The Masked Singer presenter is firmly of the belief that life is changing for women over 50.
Davina McCall was 24 when she landed her first big presenting gig on MTV Europe. And, in the 28 years since, her career has gone from strength to strength.
She’s appeared almost constantly on our screens, working on shows such as Big Brother, This Morning, The Jump, Long Lost Family and The Nightly Show. She’s launched 14 fitness DVDs (which remain among the biggest-selling celebrity exercise DVDs on the market). And, on top of all that, she’s published four books, too. Phew.
2020 looks set to be McCall’s busiest year yet, however. The presenter is back on Saturday-night TV for the first time in almost a decade as a judge on ITV’s The Masked Singer, alongside Rita Ora, Jonathan Ross and US actor Ken Jeong. And, alongside that, she has launched Own Your Goals – aka her first digital health and fitness platform.
Essentially, McCall seems thoroughly intent on working and remaining in the public eye for many more years – a fact which may surprise some.
Why? Because she recently turned 52 – and statistics would lead you to believe that usually marks the end of a woman’s career on screen.
Research compiled from figures taken from the main UK broadcasters found that just 18% of presenters over 50 are women (look at this damning list of news anchors who were replaced by younger women, if you don’t believe us).
As The Guardian explains: “BBC television and radio, Sky, ITN and Channel 5 combined have just 26 women over 50 working as regular on-air presenters out of a total of 481 presenters.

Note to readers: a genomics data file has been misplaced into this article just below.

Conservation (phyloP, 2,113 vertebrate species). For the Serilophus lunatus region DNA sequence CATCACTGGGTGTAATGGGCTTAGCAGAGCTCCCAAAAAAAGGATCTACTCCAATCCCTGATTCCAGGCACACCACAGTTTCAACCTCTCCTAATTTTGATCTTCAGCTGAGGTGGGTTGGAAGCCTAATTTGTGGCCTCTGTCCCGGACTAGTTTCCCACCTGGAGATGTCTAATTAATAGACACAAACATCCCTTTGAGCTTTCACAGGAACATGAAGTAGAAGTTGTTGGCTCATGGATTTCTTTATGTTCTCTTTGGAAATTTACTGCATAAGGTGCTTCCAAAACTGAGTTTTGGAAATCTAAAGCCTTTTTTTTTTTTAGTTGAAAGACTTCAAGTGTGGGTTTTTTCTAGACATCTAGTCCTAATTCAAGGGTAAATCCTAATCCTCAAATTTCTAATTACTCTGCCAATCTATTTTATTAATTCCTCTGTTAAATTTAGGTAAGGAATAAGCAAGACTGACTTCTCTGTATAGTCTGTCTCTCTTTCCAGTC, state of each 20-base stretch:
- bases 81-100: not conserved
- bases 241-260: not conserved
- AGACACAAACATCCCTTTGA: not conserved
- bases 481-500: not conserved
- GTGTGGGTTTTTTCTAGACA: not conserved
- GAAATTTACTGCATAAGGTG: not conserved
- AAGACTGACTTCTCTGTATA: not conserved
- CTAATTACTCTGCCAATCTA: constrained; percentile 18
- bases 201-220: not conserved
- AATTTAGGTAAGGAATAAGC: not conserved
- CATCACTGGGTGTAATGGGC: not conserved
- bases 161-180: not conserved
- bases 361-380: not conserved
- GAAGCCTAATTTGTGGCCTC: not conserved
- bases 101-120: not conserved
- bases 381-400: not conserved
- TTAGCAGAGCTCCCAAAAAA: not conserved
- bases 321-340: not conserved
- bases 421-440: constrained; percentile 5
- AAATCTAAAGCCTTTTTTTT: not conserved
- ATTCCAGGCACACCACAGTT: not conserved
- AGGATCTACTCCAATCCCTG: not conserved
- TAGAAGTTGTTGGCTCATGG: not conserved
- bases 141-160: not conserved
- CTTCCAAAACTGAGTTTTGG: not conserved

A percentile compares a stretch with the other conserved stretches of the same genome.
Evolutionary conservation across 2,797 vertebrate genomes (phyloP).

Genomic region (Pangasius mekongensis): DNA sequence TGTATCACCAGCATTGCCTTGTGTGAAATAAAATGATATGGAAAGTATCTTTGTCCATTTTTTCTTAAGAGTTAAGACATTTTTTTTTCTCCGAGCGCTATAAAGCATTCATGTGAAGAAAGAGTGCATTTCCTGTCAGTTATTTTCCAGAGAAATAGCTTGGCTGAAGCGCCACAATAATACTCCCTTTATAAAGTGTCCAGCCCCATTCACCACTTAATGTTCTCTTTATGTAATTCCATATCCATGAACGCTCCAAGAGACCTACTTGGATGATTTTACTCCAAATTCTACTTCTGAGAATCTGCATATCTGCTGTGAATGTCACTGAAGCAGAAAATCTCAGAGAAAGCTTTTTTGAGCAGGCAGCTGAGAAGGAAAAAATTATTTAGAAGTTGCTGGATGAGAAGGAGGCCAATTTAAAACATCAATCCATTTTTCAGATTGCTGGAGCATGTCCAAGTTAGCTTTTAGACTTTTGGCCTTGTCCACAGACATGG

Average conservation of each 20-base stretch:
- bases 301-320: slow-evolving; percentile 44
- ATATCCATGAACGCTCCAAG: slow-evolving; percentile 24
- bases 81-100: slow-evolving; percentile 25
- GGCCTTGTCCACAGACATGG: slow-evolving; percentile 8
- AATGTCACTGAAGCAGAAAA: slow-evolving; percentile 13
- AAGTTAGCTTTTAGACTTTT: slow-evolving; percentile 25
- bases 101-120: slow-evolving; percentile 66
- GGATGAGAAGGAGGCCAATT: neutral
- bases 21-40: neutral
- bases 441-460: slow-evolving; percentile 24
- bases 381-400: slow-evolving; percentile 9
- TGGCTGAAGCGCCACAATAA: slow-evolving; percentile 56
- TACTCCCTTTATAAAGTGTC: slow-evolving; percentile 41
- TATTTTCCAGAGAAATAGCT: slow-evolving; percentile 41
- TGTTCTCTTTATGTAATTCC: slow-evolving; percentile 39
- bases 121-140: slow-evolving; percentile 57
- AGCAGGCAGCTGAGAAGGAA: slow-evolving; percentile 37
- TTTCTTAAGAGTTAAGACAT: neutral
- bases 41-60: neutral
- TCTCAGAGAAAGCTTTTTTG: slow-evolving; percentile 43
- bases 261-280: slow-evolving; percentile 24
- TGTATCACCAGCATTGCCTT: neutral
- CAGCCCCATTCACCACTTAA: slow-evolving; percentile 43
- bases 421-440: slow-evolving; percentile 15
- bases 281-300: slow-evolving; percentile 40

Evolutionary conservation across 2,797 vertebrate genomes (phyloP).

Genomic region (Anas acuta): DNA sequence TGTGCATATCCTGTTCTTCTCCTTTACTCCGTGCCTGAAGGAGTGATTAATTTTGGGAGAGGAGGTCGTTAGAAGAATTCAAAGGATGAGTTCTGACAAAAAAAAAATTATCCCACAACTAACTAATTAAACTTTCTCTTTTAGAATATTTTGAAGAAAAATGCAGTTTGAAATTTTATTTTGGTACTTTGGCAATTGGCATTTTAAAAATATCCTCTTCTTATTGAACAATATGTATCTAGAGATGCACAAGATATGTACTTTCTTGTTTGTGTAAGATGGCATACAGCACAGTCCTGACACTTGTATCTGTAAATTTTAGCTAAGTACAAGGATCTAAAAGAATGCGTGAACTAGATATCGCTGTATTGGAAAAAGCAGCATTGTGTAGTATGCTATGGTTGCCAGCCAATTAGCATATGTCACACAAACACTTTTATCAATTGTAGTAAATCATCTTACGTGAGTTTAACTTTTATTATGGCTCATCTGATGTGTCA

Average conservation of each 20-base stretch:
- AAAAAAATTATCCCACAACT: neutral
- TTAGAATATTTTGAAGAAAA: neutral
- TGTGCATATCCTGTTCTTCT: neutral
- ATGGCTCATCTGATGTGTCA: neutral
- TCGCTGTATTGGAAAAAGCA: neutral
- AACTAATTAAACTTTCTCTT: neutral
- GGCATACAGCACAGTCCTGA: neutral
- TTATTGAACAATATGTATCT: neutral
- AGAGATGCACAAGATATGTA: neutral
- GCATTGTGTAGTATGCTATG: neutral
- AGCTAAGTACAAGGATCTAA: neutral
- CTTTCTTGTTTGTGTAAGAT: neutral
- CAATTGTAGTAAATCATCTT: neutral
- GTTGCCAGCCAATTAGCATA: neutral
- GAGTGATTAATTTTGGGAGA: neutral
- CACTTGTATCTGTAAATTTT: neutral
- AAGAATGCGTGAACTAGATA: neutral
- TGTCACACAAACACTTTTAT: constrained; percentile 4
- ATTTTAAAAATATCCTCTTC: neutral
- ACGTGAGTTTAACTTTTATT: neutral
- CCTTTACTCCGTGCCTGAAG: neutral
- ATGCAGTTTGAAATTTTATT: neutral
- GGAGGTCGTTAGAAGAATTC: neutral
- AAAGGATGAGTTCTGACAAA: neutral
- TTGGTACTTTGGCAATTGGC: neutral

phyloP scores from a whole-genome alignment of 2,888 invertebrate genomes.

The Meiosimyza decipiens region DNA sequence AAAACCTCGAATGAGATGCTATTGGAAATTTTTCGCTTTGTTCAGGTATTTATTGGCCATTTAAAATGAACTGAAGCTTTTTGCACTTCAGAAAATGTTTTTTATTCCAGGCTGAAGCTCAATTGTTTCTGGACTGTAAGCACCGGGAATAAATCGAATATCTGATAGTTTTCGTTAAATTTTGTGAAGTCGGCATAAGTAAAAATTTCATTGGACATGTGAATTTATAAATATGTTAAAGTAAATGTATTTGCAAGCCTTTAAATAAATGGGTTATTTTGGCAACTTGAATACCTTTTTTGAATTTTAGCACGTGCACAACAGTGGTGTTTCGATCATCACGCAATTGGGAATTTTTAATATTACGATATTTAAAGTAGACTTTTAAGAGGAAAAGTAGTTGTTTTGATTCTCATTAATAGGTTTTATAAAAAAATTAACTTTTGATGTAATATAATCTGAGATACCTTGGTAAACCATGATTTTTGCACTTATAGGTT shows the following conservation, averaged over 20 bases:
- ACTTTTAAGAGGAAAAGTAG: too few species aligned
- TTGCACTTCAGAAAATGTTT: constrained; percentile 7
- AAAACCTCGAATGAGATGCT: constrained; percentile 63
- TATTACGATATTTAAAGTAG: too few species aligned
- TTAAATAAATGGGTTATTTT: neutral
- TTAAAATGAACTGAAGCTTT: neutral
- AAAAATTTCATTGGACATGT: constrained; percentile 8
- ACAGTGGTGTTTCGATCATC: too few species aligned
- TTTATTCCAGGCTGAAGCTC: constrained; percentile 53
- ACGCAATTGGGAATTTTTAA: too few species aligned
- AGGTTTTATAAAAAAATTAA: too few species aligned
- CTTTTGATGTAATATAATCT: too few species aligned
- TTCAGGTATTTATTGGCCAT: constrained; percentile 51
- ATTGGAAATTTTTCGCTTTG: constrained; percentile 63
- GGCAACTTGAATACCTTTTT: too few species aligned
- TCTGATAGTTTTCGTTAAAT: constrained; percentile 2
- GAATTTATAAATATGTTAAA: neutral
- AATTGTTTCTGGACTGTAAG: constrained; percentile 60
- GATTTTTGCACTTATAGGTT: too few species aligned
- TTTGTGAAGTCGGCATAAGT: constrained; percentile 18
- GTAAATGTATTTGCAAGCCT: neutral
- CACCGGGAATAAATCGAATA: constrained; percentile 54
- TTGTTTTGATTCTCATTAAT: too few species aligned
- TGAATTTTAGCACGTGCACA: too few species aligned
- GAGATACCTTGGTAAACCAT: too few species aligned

“Overall, women over 50 make up just 5% of on-screen presenters of all ages and both sexes and 7% of the workforce, both on and off screen.”
McCall, however, is firmly of the belief that sexist ageism is on the out.
Speaking to Woman & Home, she explained: “Women in their 50s are being given a very different type of respect. We were cast aside before, but so many friends of mine have started businesses, and I’m looking at doing that myself next year.
“You’re at the beginning of something, rather than at the end of it.”
Indeed, as McCall previously told Stylist: “In the previous generation, at the age of 50 they thought, this is the age where this happens, or that happens, and I’m not going to be able to wear a bikini after 55. Rubbish! That’s all gone out of the window.”
She added: “It feels quite nice. I think we’re the first generation who are doing whatever we want, whenever we want, so that’s exciting. And we may have a few more wrinkles now, but with that comes a sense of wellbeing and life experience…
“I feel much more confident and that I can literally talk to anybody. I feel like I’ve got nothing left to prove and I’m alright in my own skin.”
McCall’s comments call to mind Tess Daly’s response when, during an interview, the Strictly Come Dancing host was asked how she felt about her “big birthday” (aka her 50th).
“I feel I’m just coming into my stride,” Daly replied. “It’s the point where you’re more worldly wise, you’ve got more life experiences and you’re peaking as a woman.
“I don’t define myself by others’ opinions of me. My life is defined by how I feel. I honestly really couldn’t care less about my age as long as I can jump out of bed with enthusiasm… that’s what really matters.”
So, is sexist ageism really – if you’ll pardon the pun – ‘old news’? Well, it does seem as if things are changing for the better… albeit slowly.
A new report from The Guardian has shown that, as the Oscars age, so have the winners. Indeed, since 2010, best actresses had an average age of 41, up from 36 in the previous decade (2000-2009). And it’s not just the Oscars, either: 2018 saw a (then) 50 year old Nicole Kidman accept her first ever Screen Actors Guild Award for her role in HBO’s Big Little Lies.
“How wonderful it is that our careers today can go beyond 40 years old,” she said, before turning her attention to her fellow nominees – Susan Sarandon, Jessica Lange, Reese Witherspoon, and Laura Dern – as well as the other women who have inspired her over the years.
“Twenty years ago we were pretty washed up by this stage in our lives,” she continued. “That’s not the case anymore. We’ve proven… that we are potent and powerful and viable. I just beg that the industry stays behind us as our stories are finally being told.
“It’s only the beginning.”